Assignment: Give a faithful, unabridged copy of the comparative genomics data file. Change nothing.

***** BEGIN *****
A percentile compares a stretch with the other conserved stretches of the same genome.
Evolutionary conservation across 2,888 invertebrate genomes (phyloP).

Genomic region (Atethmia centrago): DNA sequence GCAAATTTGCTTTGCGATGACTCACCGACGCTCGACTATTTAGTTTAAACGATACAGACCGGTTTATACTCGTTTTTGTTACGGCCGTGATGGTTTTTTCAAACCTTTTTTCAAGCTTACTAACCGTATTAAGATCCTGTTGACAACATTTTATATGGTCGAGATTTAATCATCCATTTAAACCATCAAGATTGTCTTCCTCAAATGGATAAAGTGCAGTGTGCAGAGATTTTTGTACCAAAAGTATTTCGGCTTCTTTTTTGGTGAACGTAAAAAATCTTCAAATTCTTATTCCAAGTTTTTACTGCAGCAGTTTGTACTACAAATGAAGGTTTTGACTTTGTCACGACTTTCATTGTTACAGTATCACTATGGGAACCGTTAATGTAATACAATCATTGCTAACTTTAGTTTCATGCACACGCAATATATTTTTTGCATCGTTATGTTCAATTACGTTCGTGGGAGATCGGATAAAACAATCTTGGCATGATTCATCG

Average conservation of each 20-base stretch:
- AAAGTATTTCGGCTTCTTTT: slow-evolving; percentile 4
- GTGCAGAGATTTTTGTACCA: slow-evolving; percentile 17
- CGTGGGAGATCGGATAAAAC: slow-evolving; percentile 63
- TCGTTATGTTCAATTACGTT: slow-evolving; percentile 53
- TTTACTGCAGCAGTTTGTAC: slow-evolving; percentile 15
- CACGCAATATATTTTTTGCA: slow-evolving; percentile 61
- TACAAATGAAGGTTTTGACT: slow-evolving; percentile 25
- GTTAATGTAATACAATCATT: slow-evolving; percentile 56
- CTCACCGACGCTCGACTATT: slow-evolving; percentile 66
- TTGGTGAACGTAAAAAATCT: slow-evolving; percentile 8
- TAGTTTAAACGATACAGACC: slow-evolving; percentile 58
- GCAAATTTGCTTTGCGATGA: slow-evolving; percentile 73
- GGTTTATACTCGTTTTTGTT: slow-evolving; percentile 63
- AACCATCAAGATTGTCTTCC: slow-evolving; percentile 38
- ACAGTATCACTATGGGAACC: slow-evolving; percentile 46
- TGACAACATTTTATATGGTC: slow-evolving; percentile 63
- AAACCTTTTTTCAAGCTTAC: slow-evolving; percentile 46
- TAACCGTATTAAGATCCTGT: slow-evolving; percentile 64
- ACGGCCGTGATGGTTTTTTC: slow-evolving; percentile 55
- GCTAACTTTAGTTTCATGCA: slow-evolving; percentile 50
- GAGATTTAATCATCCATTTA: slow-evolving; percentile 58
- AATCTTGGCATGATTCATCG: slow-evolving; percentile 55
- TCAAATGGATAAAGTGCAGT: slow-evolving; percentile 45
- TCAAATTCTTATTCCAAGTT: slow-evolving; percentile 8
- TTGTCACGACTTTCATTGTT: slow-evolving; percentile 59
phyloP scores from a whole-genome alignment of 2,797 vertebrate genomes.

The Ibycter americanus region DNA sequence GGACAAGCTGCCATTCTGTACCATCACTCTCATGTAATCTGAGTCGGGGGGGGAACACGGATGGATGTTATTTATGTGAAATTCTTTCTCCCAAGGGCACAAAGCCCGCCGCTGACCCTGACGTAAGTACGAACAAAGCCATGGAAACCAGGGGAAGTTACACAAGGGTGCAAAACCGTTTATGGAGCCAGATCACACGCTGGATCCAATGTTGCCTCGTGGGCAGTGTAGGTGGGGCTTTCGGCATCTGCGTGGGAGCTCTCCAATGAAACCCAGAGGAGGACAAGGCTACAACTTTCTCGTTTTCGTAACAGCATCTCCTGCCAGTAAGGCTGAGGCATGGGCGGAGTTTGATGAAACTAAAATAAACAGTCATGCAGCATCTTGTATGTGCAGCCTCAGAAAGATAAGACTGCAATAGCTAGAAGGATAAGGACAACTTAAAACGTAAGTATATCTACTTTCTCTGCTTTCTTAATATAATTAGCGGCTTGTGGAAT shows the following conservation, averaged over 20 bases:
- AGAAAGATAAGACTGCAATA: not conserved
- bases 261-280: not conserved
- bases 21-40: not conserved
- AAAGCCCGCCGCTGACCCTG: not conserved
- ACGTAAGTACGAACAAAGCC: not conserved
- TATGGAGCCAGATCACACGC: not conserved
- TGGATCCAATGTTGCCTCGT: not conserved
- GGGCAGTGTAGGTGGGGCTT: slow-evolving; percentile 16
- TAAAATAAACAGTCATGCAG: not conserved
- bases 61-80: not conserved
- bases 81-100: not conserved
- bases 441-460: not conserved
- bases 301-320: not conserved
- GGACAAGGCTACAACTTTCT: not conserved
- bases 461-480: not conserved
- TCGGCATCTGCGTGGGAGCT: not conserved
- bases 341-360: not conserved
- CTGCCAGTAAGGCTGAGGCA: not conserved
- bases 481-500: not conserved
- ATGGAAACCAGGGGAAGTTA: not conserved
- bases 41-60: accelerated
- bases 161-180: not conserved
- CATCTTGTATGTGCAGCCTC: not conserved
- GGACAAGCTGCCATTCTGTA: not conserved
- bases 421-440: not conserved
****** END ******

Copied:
A percentile compares a stretch with the other conserved stretches of the same genome.
Evolutionary conservation across 2,888 invertebrate genomes (phyloP).

Genomic region (Atethmia centrago): DNA sequence GCAAATTTGCTTTGCGATGACTCACCGACGCTCGACTATTTAGTTTAAACGATACAGACCGGTTTATACTCGTTTTTGTTACGGCCGTGATGGTTTTTTCAAACCTTTTTTCAAGCTTACTAACCGTATTAAGATCCTGTTGACAACATTTTATATGGTCGAGATTTAATCATCCATTTAAACCATCAAGATTGTCTTCCTCAAATGGATAAAGTGCAGTGTGCAGAGATTTTTGTACCAAAAGTATTTCGGCTTCTTTTTTGGTGAACGTAAAAAATCTTCAAATTCTTATTCCAAGTTTTTACTGCAGCAGTTTGTACTACAAATGAAGGTTTTGACTTTGTCACGACTTTCATTGTTACAGTATCACTATGGGAACCGTTAATGTAATACAATCATTGCTAACTTTAGTTTCATGCACACGCAATATATTTTTTGCATCGTTATGTTCAATTACGTTCGTGGGAGATCGGATAAAACAATCTTGGCATGATTCATCG

Average conservation of each 20-base stretch:
- AAAGTATTTCGGCTTCTTTT: slow-evolving; percentile 4
- GTGCAGAGATTTTTGTACCA: slow-evolving; percentile 17
- CGTGGGAGATCGGATAAAAC: slow-evolving; percentile 63
- TCGTTATGTTCAATTACGTT: slow-evolving; percentile 53
- TTTACTGCAGCAGTTTGTAC: slow-evolving; percentile 15
- CACGCAATATATTTTTTGCA: slow-evolving; percentile 61
- TACAAATGAAGGTTTTGACT: slow-evolving; percentile 25
- GTTAATGTAATACAATCATT: slow-evolving; percentile 56
- CTCACCGACGCTCGACTATT: slow-evolving; percentile 66
- TTGGTGAACGTAAAAAATCT: slow-evolving; percentile 8
- TAGTTTAAACGATACAGACC: slow-evolving; percentile 58
- GCAAATTTGCTTTGCGATGA: slow-evolving; percentile 73
- GGTTTATACTCGTTTTTGTT: slow-evolving; percentile 63
- AACCATCAAGATTGTCTTCC: slow-evolving; percentile 38
- ACAGTATCACTATGGGAACC: slow-evolving; percentile 46
- TGACAACATTTTATATGGTC: slow-evolving; percentile 63
- AAACCTTTTTTCAAGCTTAC: slow-evolving; percentile 46
- TAACCGTATTAAGATCCTGT: slow-evolving; percentile 64
- ACGGCCGTGATGGTTTTTTC: slow-evolving; percentile 55
- GCTAACTTTAGTTTCATGCA: slow-evolving; percentile 50
- GAGATTTAATCATCCATTTA: slow-evolving; percentile 58
- AATCTTGGCATGATTCATCG: slow-evolving; percentile 55
- TCAAATGGATAAAGTGCAGT: slow-evolving; percentile 45
- TCAAATTCTTATTCCAAGTT: slow-evolving; percentile 8
- TTGTCACGACTTTCATTGTT: slow-evolving; percentile 59
phyloP scores from a whole-genome alignment of 2,797 vertebrate genomes.

The Ibycter americanus region DNA sequence GGACAAGCTGCCATTCTGTACCATCACTCTCATGTAATCTGAGTCGGGGGGGGAACACGGATGGATGTTATTTATGTGAAATTCTTTCTCCCAAGGGCACAAAGCCCGCCGCTGACCCTGACGTAAGTACGAACAAAGCCATGGAAACCAGGGGAAGTTACACAAGGGTGCAAAACCGTTTATGGAGCCAGATCACACGCTGGATCCAATGTTGCCTCGTGGGCAGTGTAGGTGGGGCTTTCGGCATCTGCGTGGGAGCTCTCCAATGAAACCCAGAGGAGGACAAGGCTACAACTTTCTCGTTTTCGTAACAGCATCTCCTGCCAGTAAGGCTGAGGCATGGGCGGAGTTTGATGAAACTAAAATAAACAGTCATGCAGCATCTTGTATGTGCAGCCTCAGAAAGATAAGACTGCAATAGCTAGAAGGATAAGGACAACTTAAAACGTAAGTATATCTACTTTCTCTGCTTTCTTAATATAATTAGCGGCTTGTGGAAT shows the following conservation, averaged over 20 bases:
- AGAAAGATAAGACTGCAATA: not conserved
- bases 261-280: not conserved
- bases 21-40: not conserved
- AAAGCCCGCCGCTGACCCTG: not conserved
- ACGTAAGTACGAACAAAGCC: not conserved
- TATGGAGCCAGATCACACGC: not conserved
- TGGATCCAATGTTGCCTCGT: not conserved
- GGGCAGTGTAGGTGGGGCTT: slow-evolving; percentile 16
- TAAAATAAACAGTCATGCAG: not conserved
- bases 61-80: not conserved
- bases 81-100: not conserved
- bases 441-460: not conserved
- bases 301-320: not conserved
- GGACAAGGCTACAACTTTCT: not conserved
- bases 461-480: not conserved
- TCGGCATCTGCGTGGGAGCT: not conserved
- bases 341-360: not conserved
- CTGCCAGTAAGGCTGAGGCA: not conserved
- bases 481-500: not conserved
- ATGGAAACCAGGGGAAGTTA: not conserved
- bases 41-60: accelerated
- bases 161-180: not conserved
- CATCTTGTATGTGCAGCCTC: not conserved
- GGACAAGCTGCCATTCTGTA: not conserved
- bases 421-440: not conserved